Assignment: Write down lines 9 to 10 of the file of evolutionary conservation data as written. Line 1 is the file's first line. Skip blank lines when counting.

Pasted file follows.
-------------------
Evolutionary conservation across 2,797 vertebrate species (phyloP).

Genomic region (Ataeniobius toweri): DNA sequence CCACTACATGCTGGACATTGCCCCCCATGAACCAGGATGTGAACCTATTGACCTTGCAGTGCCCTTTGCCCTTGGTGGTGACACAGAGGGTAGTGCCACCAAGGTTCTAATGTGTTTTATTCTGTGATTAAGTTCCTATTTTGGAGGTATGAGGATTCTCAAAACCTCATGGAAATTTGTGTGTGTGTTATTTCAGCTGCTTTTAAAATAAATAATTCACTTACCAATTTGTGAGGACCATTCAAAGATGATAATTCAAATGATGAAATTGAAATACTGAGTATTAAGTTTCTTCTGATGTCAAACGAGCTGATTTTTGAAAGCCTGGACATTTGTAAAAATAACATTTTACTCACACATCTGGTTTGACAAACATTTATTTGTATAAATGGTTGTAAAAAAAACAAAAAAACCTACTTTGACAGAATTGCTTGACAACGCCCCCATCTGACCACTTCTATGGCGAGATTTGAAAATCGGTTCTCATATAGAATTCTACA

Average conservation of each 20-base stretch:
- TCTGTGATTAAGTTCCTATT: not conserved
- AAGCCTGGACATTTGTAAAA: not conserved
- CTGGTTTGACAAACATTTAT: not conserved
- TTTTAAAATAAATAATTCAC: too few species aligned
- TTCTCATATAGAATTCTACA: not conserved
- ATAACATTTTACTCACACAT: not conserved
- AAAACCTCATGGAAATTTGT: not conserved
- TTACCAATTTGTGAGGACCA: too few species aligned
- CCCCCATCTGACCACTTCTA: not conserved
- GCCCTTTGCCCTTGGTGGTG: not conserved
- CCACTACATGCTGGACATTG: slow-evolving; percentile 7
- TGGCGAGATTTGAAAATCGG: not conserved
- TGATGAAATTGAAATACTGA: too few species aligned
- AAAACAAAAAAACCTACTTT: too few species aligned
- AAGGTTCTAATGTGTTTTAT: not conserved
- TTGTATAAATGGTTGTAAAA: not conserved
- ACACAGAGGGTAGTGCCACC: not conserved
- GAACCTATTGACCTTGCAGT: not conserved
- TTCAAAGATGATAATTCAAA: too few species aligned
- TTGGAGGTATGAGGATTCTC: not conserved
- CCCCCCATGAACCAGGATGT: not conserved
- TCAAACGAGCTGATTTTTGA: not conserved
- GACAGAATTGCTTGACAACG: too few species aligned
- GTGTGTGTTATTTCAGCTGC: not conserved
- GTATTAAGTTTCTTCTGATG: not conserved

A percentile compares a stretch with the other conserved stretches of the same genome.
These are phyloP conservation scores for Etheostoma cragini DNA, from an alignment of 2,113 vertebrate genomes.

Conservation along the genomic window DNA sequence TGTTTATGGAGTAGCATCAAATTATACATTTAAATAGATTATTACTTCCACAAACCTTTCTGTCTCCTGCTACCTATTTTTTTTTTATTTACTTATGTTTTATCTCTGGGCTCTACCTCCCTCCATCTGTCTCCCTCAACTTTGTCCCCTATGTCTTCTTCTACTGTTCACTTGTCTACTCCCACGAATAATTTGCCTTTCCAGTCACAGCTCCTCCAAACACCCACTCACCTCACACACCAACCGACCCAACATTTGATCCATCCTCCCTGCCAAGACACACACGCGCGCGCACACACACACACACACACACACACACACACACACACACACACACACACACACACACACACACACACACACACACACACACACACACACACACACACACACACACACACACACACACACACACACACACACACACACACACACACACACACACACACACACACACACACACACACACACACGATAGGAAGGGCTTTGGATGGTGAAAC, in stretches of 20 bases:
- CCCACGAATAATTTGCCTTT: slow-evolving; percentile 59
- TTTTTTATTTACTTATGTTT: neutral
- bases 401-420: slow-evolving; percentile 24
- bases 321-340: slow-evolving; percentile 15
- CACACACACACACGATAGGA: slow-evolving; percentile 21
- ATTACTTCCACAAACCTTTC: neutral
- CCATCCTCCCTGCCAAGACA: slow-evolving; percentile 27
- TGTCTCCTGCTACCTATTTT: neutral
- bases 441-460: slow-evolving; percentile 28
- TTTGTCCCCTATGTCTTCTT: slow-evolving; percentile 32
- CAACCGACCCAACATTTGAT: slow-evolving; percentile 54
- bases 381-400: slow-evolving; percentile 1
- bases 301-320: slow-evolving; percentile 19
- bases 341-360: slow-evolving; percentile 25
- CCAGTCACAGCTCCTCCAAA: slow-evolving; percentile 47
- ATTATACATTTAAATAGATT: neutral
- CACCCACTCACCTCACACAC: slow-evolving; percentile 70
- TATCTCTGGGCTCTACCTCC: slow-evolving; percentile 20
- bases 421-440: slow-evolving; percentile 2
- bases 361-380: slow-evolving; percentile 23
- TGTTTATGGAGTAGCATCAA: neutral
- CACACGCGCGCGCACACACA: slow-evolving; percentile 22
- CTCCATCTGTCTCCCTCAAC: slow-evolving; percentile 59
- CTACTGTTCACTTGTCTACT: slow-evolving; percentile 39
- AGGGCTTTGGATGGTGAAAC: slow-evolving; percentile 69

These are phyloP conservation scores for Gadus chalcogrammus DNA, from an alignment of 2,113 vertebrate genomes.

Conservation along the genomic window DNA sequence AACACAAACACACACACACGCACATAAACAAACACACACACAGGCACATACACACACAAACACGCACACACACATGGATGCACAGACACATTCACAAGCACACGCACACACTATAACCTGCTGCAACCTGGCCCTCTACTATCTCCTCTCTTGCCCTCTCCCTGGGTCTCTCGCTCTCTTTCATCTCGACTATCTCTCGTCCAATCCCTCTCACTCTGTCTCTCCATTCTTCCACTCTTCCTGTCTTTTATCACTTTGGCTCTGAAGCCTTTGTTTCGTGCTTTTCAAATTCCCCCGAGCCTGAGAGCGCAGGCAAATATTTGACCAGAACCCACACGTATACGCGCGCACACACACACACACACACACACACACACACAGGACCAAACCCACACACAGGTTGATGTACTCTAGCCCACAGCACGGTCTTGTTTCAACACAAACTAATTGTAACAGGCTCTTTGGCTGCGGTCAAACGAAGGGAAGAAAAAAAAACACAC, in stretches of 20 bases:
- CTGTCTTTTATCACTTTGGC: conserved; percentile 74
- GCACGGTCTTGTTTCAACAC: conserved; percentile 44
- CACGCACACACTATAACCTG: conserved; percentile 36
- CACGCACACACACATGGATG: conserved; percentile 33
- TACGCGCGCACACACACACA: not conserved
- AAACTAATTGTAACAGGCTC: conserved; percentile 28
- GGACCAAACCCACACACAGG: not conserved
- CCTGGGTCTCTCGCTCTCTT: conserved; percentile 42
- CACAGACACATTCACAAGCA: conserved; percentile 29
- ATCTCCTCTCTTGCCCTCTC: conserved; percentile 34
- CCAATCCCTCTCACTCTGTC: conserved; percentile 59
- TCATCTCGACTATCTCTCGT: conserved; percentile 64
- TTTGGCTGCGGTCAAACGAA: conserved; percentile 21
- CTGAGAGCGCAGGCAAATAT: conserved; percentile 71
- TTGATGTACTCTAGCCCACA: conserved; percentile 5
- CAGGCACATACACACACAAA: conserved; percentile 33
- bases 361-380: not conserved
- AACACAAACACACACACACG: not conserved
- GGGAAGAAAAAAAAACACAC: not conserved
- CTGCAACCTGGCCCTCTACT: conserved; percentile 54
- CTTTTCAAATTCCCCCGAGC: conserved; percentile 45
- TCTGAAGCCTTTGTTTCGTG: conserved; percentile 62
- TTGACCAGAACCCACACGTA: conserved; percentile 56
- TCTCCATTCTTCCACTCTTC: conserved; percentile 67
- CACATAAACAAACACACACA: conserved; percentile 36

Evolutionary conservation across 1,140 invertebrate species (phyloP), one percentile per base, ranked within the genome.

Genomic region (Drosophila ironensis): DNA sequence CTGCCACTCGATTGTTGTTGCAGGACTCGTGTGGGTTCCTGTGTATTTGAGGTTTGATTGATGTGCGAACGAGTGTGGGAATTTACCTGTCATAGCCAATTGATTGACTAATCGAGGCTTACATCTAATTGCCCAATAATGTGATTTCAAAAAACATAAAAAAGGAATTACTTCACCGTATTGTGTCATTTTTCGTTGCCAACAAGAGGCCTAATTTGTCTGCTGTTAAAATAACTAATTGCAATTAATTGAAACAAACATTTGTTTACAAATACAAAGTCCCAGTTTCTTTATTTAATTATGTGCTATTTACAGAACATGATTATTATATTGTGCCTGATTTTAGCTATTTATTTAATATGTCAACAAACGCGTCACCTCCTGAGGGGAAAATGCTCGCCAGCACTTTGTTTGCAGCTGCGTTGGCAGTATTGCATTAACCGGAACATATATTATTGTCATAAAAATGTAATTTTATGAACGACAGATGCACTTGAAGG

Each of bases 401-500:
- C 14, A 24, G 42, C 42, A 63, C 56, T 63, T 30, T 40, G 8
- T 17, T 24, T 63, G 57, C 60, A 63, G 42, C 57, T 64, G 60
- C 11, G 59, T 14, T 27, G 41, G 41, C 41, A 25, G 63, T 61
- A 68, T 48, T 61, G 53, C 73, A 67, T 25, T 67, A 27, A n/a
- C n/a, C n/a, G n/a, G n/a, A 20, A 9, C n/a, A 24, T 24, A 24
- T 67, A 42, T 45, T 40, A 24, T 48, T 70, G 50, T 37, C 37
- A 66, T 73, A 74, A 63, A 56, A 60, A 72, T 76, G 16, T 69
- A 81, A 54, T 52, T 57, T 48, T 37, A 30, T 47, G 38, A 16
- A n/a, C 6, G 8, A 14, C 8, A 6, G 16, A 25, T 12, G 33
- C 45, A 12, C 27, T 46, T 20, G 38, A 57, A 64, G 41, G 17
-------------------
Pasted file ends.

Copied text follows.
- ATAACATTTTACTCACACAT: not conserved
- AAAACCTCATGGAAATTTGT: not conserved